Like many universities, Seattle University chooses prestigious individuals to receive an honorary degree each year at graduation.
Though not an actual degree, the award is generally meant to be presented to an outstanding individual that the university would like to recognize and invite to make a speech to the graduating students.
“It is a long-held tradition whereby universities recognize individuals for outstanding contributions to society or to universities by bestowing an honorary doctorate and commencement ceremony. Seattle U is one of those universities,” Seattle U Provost Shane Martin said.
Universities are free to choose recipients from a wide range of professions and accomplishments. This flexibility has allowed for other universities to grant honorary awards to many unlikely individuals, ranging from Kermit the Frog to rapper Pitbull.
Sister Helen Prejean is one of the three honorary degree recipients.
Seattle U has created more specific criteria that nominees must meet.
“It’s someone whose life and work has been distinguished and their message to graduates would be aligned with the mission at Seattle U,” Martin said.
For Seattle U, it is important that the selected individual has work or values relevant to the university as they are asked to give a speech.
Recipients may also be chosen if they are well-versed on a topic or general issues relevant to the wider Seattle community during the time of graduation.
The decision process behind who could be considered such an individual is largely up to the president of the university, Father Stephen V. Sundborg, S.J. The Board of Trustees is responsible for reviewing and approving the list of potential candidates.
“They’re there in person giving a commencement speech at graduation, so it has to be someone that’s able to receive the honor,” Martin said.
Depending on the year, the number of honorary degree recipients varies. Once the recipients have been decided upon, Sundborg then invites them to receive the award.
With an incredible line-up of social justice leaders, the university hopes to inspire students one last time before starting the rest of their lives.
The first recipient for the undergraduate ceremony will be Father James Martin, S.J., a well-known speaker and author.
“He is especially noteworthy for a number of reasons. He is the editor of America magazine, author of more than a dozen books, has multiple New York Times best sellers, and more,” Shane said.
One of James’ books, “Building a Bridge: How the Catholic Church and the LGBT Community Can Enter Into a Relationship of Respect, Compassion, and Sensitivity,” stood out to Seattle U and made him a particularly relevant candidate in the eyes of the Board of Trustees.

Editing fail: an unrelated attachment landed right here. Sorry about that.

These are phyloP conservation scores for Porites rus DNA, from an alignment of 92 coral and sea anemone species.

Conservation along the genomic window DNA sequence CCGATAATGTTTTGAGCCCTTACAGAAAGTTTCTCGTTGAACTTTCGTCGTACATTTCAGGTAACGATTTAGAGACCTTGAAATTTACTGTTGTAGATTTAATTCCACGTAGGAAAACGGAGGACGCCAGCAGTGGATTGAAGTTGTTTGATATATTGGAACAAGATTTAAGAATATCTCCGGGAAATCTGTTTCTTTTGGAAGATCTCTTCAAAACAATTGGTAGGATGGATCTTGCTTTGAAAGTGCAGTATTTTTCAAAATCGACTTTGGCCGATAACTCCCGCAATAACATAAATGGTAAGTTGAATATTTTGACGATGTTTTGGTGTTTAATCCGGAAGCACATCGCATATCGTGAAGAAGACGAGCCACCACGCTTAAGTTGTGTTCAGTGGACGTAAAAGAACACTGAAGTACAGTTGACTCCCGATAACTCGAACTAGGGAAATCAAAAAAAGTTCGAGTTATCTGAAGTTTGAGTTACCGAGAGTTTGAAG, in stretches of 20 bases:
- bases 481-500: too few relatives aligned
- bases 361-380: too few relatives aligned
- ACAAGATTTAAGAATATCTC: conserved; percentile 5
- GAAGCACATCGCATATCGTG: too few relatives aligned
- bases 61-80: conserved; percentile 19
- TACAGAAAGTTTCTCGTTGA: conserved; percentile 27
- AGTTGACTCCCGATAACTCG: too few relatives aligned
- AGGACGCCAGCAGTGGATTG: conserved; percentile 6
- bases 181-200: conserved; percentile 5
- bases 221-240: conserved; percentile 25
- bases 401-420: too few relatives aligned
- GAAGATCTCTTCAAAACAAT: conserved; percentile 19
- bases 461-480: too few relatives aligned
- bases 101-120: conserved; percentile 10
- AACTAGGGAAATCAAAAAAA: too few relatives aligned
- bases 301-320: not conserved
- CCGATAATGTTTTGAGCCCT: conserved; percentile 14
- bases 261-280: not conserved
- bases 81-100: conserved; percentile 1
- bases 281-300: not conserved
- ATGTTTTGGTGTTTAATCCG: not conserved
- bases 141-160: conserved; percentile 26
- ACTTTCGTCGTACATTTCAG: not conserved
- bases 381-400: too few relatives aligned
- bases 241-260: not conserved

In the eyes of the university, this book exemplified an issue truly relevant to students by connecting the LGBTQ+ community and the Catholic community. The goal of the book was to open up the conversation between the two communities in a respectful and productive manner.
“It was quite well-received because he was pressing for more dialogue and respect,” Shane said.
“His Jesuit university is the center of resistance. It will be symbolic and powerful to recognize him.”
The second recipient of an honorary degree at the undergraduate ceremony will be Idiaquez, the president of a fellow Jesuit university in Nicaragua.
Seattle U has also been in a formal partnership agreement with Idiaquez’s school, Universidad Centroamericana, since 2014.In the midst of violence at the hands of their own government, Father José Alberto “Chepe” Idiaquez, S.J. has worked hard to maintain Jesuit values of peace and education.
“His Jesuit university is the center of resistance. It will be symbolic and powerful to recognize him,” Shane said.
The final recipient of an honorary degree will be Sister Helen Prejean. The focus of her recent work has been to advocate for death row inmates in an ultimate attempt to overturn the death penalty. Her book “Dead Man Walking” was impactful to many as she shared her experiences from working with multiple death row inmates.
Recently, Washington unanimously ruled the death penalty unconstitutional. For the university, this makes Prejean’s work extremely relevant to the students and Washington residents as a whole.
“She’s an incredible human being who has done an awful lot as a leader of this social justice issue,” Shane said. With an incredible line-up of social justice leaders, the university hopes to inspire students one last time before starting the rest of their lives.
“It’s very impressive we’ve been able to bring this level of talent and leadership to the university for family and friends,” Shane said.
Kristen may be reached at